Variation: Sometimes children enjoy describing as many things about an object as possible without actually naming it. You don’t necessarily have to turn it into a guessing game. The children can take it in turns to describe the object or they can give the clues together.

Game #5: Children’s car licence plate game

There are several variations to this game:

  • Guess the licence plate: Where does the car come from (country or area code)?
  • Create sentences: Every letter in the licence plate is the first letter of a word. The sentence does not need to make any sense if small children are taking part and the words do not need to relate to each other. You can also limit the words to a particular theme, such as animals.
  • Licence plate bingo: Each player writes down ten licence plates. The quizmaster calls out the numbers on the car licence plates as the cars drive past. If any of the numbers that are called out appear on a player’s sheet, it can then be crossed out. The first person to cross out all the numbers on the sheet has won.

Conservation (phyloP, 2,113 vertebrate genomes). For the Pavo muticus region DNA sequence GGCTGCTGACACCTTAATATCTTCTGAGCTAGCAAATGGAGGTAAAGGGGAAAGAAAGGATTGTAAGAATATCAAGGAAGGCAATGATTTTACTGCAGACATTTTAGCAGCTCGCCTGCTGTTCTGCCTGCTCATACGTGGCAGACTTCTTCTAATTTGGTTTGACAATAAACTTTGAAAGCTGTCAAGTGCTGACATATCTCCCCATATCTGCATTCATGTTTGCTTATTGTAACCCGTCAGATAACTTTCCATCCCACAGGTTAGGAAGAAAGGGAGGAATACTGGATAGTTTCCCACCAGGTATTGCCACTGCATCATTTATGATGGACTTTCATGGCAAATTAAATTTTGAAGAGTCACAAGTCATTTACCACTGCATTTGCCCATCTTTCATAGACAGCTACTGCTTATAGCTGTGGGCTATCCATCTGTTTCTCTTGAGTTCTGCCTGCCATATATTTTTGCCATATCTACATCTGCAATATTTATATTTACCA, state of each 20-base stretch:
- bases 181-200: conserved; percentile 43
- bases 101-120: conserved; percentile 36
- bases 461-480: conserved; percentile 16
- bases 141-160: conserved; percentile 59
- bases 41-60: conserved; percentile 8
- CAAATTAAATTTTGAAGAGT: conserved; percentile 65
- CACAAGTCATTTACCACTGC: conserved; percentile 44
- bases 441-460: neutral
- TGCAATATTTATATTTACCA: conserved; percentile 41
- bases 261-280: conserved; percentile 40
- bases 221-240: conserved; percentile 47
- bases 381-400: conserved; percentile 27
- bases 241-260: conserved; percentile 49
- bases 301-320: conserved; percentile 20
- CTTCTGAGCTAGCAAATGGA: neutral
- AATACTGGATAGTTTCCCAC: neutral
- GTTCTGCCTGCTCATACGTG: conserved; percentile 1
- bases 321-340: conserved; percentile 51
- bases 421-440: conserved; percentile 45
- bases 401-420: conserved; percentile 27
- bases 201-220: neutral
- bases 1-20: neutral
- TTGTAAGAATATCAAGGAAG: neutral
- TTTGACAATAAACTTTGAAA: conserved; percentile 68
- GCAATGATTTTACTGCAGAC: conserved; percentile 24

• Licence plate maths: Decide at the beginning of the game which number operation you are going to do: add, subtract, multiply, divide or checksums. The speed at which the sum is calculated determines who is the maths king or queen.

Game #6: Palm reading

Player 1 closes her eyes and holds out her hand (palm facing up) to player 2. Player 2 draws a shape on the palm of the other player’s hand. Player 1 guesses which shape has been drawn. This also works with letters and numbers.

Game #7: Pack the suitcase

The first player starts the game by saying, ‘I am packing my suitcase and I am taking: a hand towel.’ The next player packs another item, ‘I am packing my suitcase and I am taking: a hand towel and a ball.’ And so on …

Game #8: Puzzles, jokes and tongue twisters

Preschoolers love solving simple puzzles, such as ‘What can run but does not have any legs?’ (solution: your nose) – or maybe try some tongue twisters such as, ‘Fuzzy wuzzy was a bear. Fuzzy wuzzy had no hair. Fuzzy wuzzy wasn’t very fuzzy, was he?’, ‘Eleven elves licked eleven little liquorice lollipops.’ or ‘Red lorry, yellow lorry.’ Children’s jokes can lighten the mood on the backseat. Spoonerisms can also be amusing for older children.

Game #9: Yes! No! game